Breckland's Response to COVID19
To receive a presentation from the Executive Director of Place and Executive Director of Strategy & Governance.
The Executive Director of Place and Executive Director of Strategy and Governance provided an introductory presentation in relation to the Council’s response to the COVID-19 pandemic.
The Executive Director of Strategy and Governance thanked Members and Officers for the way in which they had adapted to new ways of engaging with each other and residents, as well as partners, community groups and volunteers that had all supported each other during the pandemic.
The Executive Director of Place shared the impact of the pandemic in Breckland and throughout Norfolk. During the emergency pandemic, the single priority of the Councils response was to protect life. He was pleased that Officers were able to work remotely within a very quick timescale, and therefore limit the impact of the virus between colleagues, and with the support provided to communities and services minimised the impact that they felt too. All key critical services remained in place albeit managed in a different way which had been a great achievement.
As the Council moved into the recovery phase, it would continue to ensure services provided by the Council would move towards normal service that Members would expect. As a result of the pandemic behaviours had changed, and therefore the way in which services would be delivered and received by residents could change.
The Government had set two priorities for local authorities to deliver throughout the crisis which was through communities and businesses. The first was to support the vulnerable and shielded to ensure that food and medical supplies were provided and the second was to support businesses through the distribution of grants.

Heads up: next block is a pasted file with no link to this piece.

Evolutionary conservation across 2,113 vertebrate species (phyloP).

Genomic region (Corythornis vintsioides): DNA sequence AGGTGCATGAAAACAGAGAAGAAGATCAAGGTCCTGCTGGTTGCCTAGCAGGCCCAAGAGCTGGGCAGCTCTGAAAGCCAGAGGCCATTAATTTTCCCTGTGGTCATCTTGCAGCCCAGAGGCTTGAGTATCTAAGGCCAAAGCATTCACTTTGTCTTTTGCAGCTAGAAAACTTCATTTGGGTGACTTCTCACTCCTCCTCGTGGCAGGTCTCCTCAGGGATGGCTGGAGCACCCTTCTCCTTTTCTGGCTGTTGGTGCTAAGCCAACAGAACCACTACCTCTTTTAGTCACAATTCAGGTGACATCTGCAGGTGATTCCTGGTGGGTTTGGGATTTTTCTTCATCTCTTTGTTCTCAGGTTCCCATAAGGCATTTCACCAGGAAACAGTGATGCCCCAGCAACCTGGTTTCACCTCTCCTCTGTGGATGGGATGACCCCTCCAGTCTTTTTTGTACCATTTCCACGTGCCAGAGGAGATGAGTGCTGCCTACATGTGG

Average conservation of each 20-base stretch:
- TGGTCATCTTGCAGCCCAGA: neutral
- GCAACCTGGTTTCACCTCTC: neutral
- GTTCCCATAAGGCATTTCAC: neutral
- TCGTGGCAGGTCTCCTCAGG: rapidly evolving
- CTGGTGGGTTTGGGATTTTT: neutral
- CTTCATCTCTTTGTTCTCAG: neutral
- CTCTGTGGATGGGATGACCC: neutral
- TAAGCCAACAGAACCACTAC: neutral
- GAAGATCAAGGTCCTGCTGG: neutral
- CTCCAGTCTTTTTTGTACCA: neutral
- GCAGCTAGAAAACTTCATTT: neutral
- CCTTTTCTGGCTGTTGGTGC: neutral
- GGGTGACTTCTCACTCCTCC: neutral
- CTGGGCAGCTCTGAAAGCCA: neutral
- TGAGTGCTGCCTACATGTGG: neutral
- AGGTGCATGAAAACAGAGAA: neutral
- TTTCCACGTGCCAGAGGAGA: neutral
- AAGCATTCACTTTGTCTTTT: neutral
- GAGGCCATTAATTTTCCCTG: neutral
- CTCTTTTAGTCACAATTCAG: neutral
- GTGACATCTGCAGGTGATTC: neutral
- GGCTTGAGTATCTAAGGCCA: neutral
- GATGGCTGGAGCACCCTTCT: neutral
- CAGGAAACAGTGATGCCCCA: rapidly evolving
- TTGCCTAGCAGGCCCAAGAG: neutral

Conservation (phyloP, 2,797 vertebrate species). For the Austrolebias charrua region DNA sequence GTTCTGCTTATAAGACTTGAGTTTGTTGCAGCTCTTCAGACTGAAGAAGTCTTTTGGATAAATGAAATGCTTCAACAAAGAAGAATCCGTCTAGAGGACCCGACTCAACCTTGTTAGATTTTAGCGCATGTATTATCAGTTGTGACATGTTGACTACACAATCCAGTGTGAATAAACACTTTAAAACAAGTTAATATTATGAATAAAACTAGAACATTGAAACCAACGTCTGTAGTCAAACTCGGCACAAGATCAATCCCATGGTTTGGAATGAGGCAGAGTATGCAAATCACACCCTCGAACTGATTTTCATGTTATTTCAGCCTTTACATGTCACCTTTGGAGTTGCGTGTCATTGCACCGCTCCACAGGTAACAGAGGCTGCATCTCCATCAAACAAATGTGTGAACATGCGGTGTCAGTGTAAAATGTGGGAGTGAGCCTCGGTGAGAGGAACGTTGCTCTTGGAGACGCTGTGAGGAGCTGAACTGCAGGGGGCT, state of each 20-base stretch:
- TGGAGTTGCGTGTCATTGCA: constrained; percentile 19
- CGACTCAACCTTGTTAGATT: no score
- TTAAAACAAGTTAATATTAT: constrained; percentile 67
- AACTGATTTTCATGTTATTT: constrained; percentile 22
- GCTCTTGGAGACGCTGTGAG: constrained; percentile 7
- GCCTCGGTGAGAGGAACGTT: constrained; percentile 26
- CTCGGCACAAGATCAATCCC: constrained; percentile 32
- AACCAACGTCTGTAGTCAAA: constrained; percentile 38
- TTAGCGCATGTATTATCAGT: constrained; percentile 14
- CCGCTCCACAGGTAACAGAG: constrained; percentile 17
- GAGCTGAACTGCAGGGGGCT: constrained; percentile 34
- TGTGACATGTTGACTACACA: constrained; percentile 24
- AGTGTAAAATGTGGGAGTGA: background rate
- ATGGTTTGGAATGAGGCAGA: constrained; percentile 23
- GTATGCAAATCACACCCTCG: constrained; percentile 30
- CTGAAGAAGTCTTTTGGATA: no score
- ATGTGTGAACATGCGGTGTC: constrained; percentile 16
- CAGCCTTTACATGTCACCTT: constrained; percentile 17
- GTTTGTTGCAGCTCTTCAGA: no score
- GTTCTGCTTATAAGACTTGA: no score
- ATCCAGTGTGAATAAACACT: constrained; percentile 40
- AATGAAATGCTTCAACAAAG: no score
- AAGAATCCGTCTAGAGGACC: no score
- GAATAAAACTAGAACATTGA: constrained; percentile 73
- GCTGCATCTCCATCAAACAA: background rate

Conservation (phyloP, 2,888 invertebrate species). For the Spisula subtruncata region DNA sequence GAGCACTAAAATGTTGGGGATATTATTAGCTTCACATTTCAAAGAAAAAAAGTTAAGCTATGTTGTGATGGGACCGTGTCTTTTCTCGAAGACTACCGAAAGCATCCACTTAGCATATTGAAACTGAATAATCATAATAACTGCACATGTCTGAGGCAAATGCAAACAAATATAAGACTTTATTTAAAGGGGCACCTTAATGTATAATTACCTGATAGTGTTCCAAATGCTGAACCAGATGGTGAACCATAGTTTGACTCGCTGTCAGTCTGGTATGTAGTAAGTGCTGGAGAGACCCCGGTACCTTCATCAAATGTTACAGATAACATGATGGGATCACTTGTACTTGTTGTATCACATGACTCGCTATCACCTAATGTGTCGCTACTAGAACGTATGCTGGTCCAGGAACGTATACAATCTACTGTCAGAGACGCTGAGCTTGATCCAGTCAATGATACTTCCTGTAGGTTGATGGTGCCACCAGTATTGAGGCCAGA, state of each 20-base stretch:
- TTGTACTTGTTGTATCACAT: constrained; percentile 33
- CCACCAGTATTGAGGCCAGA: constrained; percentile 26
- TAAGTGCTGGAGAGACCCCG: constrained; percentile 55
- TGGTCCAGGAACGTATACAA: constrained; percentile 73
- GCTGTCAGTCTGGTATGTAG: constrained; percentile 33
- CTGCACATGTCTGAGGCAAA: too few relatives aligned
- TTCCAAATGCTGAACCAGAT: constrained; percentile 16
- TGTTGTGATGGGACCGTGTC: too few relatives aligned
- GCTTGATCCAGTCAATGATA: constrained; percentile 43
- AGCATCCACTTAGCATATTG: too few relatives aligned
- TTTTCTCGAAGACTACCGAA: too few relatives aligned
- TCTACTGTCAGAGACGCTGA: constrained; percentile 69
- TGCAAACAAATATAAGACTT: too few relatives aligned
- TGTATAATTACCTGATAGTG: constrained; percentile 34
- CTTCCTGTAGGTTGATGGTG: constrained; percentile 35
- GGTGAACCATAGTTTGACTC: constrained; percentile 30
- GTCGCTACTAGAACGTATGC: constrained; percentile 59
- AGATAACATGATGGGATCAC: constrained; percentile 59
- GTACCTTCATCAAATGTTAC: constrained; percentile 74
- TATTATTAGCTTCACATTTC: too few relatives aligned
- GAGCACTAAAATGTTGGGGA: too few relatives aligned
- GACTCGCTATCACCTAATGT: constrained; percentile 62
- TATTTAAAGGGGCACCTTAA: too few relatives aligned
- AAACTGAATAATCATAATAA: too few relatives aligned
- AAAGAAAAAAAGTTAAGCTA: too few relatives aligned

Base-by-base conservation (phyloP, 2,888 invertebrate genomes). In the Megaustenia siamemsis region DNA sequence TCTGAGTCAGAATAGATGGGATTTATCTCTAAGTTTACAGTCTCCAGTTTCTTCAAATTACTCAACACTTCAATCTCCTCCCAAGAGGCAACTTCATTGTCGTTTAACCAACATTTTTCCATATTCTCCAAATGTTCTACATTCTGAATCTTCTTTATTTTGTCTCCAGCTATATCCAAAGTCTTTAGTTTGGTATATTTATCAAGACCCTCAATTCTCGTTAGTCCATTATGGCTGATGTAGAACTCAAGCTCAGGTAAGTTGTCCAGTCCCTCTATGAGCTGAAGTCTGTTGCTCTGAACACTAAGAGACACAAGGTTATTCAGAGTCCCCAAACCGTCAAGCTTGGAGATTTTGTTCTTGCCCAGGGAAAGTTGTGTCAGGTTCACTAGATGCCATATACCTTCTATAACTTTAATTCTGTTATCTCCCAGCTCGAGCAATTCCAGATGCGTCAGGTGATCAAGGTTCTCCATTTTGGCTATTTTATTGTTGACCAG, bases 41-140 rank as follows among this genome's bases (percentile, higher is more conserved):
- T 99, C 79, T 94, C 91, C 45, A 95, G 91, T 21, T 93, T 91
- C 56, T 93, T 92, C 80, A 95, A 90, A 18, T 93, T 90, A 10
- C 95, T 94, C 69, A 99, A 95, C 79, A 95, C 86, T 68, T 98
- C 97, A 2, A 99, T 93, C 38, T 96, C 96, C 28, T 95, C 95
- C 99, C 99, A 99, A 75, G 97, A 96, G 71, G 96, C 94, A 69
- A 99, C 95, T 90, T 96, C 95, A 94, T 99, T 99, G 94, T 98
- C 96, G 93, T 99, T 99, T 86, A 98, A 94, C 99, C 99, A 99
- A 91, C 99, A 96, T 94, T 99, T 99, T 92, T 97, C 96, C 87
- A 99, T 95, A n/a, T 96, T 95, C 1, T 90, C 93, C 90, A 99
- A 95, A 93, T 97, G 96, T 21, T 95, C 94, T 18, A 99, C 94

A local management team had been in place which would continue during the recovery phase. Whilst the shared management arrangement was still in place, two local management teams had been set up to support both Breckland and South Holland Councils to respond to the crisis. There had been a close relationship between the Senior Management, Leader, Deputy Leader and Executive Members to ensure oversight on decisions that were required to be made, could be done so at pace.
Members were informed that an opportunity had been taken to refurbish the Committee Suite at Elizabeth House, as outlined within the WorkSmart 20:20 programme; the building remained closed and therefore minimum impact would be caused. He reassured Members that the appropriate safety measures were in place at both Council Offices (Elizabeth House and Breckland House) in preparation for when the buildings re-opened.